It’s Saturday morning and I’m up at 7. I love my weekends. They look different than they ever have because they’re family days — they’re no longer about going out late and being able to sleep in. They’re much more wholesome — I love ’em. We make shakshuka pretty much every Saturday. My partner’s from Israel, so it’s his love language. I used to experience it as just tomato sauce and eggs. As somebody who ate huevos rancheros growing up, it just felt like Italian tomato sauce. Now, I’ve had it so many ways and I love it. I prefer it rustic and chunky.

We use Angel pita, which a lot of restaurants serve. It’s a bakery out of New Jersey that now sells at Whole Foods, so you can really get it anywhere and it’s perfect. We make tahini and Israeli salad, with lots of herbs chopped very finely. We serve it as a plate with shakshuka on one side, tahini in the middle, and then the salad on the other side. The tahini is like extra salad dressing and an extra sauce. We also have some Israeli pickles and peppers that come canned. It’s like a perfect meal.

For dinner, my partner and I go to Clover Hill. It was supposed to be a chance to celebrate our move in to the house today. It didn’t happen exactly as we planned, timing-wise, but we still keep our reservation. In my Michelin-star journey, it’s been my favorite. We went for the first time in November or December. I was still living upstate and we made a special trip to go to Clover Hill.

My bandmate DJ actually sent me a gift certificate. He’s not into Michelin-starred restaurants at all, but somehow it came up on his radar and he was like, “It’s one of the only Black-owned Michelin-starred restaurants in New York. You should try it.” I was thinking about that meal for weeks, like, I would wake up and think about it. I think it’s like music. You hear a song that you love and you wake up in the morning and you just want to listen to it. And it’s not accessible to me to be able to go eat at Clover Hill very often, but it was so special. So we decided to go back, celebrate, and it did not disappoint.

It’s really cozy. I’d say music selection at Michelin-starred restaurants is awful in general. It is not what they do. Maybe it’s overlooked and they don’t have somebody that realizes that it’s so important in creating an ambiance. A lot of these types of restaurants have a more sterile atmosphere, and I can appreciate that, because the emphasis is on the food. But at Clover Hill, there’s Outkast playing and it makes sense. It doesn’t feel out of place. Why can’t you listen to Outkast and eat caviar?

Right now the menu is very seafood-focused. What’s so special about this tasting menu is that every bite feels important. There wasn’t a single filler piece of food. It’s like an album, and there are no skips.

Sunday, February 25
Wake up still thinking about last night’s meal, and feeling a headache to accompany the martini, wine, and amaro we drank. It’s Chemex and oat milk time right at 7 a.m. We make huevos à la Mexicana, which is made with onions, tomato, and jalapeño or serrano. It’s like the colors of the Mexican flag with eggs. If I were to have whatever I wanted for breakfast every day and I wasn’t dead set on honoring the egg, that’s what I would have. I also make refried beans. My grandma always taught me to save my bacon fat, so I have a big old jar of bacon fat in my fridge and it makes my beans so good. So I make pinto beans with that and smash them and have them with the huevos and corn tortillas, and it’s delicious. We spend the morning organizing and packing for our move and have leftover chicken soup for lunch.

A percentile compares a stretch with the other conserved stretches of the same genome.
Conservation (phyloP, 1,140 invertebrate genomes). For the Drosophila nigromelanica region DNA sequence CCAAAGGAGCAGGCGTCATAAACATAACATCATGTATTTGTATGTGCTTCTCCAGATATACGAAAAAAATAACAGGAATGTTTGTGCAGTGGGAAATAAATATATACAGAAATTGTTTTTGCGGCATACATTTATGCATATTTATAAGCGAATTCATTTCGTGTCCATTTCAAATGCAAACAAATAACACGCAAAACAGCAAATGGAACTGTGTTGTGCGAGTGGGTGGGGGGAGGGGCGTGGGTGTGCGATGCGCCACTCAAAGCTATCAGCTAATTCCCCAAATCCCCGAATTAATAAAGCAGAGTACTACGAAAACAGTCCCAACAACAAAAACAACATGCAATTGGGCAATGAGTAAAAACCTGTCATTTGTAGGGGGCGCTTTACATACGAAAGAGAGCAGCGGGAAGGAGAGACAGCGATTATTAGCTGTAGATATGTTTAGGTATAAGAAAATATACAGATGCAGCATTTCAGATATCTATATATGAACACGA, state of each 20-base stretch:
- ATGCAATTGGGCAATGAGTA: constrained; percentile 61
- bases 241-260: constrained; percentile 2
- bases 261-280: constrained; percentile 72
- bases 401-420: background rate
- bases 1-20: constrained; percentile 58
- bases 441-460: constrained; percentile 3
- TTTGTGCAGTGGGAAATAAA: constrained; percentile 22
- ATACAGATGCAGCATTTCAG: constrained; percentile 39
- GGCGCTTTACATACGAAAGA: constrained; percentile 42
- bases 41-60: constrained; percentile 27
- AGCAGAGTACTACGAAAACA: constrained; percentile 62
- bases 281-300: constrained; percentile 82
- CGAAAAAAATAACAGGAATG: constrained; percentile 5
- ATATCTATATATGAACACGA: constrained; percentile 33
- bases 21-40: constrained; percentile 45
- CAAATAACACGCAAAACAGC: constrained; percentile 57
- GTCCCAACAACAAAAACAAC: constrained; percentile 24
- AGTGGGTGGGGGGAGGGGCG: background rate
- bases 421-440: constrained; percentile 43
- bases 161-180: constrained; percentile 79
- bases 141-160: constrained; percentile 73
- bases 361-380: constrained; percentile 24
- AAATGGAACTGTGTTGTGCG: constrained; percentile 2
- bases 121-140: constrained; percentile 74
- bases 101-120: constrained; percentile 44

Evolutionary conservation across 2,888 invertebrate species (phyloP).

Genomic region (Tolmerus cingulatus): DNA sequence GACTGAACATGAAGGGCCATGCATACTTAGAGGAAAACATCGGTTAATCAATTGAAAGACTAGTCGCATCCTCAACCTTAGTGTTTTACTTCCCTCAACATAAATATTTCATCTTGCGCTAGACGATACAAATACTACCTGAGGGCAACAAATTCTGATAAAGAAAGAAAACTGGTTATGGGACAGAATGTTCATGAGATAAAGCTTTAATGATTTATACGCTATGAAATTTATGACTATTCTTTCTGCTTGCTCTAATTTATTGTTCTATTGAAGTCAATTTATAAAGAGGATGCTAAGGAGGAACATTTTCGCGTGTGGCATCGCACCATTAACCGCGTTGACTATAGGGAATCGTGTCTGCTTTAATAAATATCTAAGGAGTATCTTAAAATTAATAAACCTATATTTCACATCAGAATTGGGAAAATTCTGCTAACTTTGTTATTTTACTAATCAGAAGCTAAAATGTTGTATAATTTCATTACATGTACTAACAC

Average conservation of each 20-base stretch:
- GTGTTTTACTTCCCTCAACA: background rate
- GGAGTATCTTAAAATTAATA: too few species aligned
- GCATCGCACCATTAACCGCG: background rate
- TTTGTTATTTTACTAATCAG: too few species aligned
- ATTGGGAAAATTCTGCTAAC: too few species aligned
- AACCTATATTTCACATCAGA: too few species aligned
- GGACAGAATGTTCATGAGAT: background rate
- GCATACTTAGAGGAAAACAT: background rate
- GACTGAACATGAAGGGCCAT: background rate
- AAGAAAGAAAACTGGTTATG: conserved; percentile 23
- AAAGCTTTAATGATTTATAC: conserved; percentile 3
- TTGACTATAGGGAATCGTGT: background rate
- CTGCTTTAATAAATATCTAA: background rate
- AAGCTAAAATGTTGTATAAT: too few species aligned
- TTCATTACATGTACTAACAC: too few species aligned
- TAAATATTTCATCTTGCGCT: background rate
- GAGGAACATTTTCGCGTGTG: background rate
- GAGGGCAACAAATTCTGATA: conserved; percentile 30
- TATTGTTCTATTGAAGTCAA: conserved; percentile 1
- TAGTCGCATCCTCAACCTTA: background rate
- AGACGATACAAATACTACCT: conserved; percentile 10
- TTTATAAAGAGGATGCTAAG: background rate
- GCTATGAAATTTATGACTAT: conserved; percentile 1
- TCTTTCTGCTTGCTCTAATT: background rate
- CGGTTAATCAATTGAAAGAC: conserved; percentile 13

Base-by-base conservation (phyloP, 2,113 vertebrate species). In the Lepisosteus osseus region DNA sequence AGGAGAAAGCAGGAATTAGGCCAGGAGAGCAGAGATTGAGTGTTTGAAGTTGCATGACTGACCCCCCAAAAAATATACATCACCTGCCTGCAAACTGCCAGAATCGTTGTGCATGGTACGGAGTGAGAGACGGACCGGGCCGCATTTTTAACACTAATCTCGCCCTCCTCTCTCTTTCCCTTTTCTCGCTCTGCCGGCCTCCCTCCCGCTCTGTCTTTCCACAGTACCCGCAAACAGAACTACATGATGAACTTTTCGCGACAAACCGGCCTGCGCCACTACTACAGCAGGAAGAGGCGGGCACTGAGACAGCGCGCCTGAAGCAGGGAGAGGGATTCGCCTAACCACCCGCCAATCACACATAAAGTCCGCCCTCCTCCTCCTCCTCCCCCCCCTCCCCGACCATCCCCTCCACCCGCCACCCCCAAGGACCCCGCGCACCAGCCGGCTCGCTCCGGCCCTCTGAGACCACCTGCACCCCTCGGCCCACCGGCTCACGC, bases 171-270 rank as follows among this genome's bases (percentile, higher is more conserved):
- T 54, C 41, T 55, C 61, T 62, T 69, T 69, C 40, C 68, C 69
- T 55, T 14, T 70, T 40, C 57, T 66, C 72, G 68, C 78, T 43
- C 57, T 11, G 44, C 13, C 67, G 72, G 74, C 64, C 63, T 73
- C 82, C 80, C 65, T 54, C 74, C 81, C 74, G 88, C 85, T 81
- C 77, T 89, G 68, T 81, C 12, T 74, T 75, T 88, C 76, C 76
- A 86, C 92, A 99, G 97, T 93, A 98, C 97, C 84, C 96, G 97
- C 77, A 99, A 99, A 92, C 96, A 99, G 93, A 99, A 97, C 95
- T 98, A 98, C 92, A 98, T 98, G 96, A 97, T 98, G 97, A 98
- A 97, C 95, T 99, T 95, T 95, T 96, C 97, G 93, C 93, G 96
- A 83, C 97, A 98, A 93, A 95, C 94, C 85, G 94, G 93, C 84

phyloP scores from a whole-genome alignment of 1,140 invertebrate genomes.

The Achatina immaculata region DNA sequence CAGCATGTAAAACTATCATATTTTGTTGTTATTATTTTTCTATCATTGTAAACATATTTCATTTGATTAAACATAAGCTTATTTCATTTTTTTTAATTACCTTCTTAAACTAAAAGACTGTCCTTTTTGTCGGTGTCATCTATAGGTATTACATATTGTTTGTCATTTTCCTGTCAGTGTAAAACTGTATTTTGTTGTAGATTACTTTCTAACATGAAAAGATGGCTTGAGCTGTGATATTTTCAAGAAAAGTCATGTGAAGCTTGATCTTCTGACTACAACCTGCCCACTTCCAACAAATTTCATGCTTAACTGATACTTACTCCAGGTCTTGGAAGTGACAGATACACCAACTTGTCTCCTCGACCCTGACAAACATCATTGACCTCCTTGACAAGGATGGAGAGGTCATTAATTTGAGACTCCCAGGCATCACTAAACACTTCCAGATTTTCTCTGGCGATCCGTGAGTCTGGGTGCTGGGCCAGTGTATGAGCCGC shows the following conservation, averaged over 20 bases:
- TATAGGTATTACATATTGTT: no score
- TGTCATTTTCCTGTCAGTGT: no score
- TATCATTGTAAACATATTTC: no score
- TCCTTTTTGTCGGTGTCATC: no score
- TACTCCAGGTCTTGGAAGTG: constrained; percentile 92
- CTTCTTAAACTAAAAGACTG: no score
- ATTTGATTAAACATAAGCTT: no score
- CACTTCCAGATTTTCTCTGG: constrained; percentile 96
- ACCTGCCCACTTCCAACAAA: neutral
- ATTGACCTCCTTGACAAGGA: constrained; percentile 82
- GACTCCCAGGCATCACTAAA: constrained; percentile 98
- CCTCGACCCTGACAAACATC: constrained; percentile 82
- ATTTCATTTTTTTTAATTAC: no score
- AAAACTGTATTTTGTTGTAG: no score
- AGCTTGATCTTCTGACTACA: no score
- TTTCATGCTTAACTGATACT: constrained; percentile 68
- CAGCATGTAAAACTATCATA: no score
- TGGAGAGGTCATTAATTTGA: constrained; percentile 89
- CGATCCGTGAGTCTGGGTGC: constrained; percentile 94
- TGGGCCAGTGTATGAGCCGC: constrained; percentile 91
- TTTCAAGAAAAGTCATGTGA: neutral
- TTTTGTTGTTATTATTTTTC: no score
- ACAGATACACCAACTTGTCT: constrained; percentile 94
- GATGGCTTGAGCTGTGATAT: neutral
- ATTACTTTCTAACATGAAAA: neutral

We head to Home Depot, daughter in tow. It’s a very adventurous, productive, fun day. And then at night we made chicken thighs. They are insane. I’m obsessed with these chicken thighs. They’re in Nancy Silverton’s Mozza at Home cookbook. It’s called Staff Meal Chicken Thighs. Sal, who is one of her cooks, makes them for the staff of her restaurant. The secret is that you have to take them out 24 hours before at least, and you put them in the fridge just on paper towels so it dries out the skin. The skin is so crispy, and you cook it over a bed of onions and garlic and lemon and herbs. They are insane. I’m obsessed with them. On my flight recently to Mexico, I packed three in a ziplock bag with a paper towel and I looked like such a barbarian on the airplane, eating chicken thighs with my hands. It’s so animalistic, but I don’t care.

I make Caesar salad to go with the chicken thighs. I’m very passionate about Caesar salad and I don’t know why restaurants can’t seem to get it right, but it is so awesome when it’s done correctly. Tonight, I make it correctly, according to myself. It is so decadent and delicious, and I look forward to it every time I make it.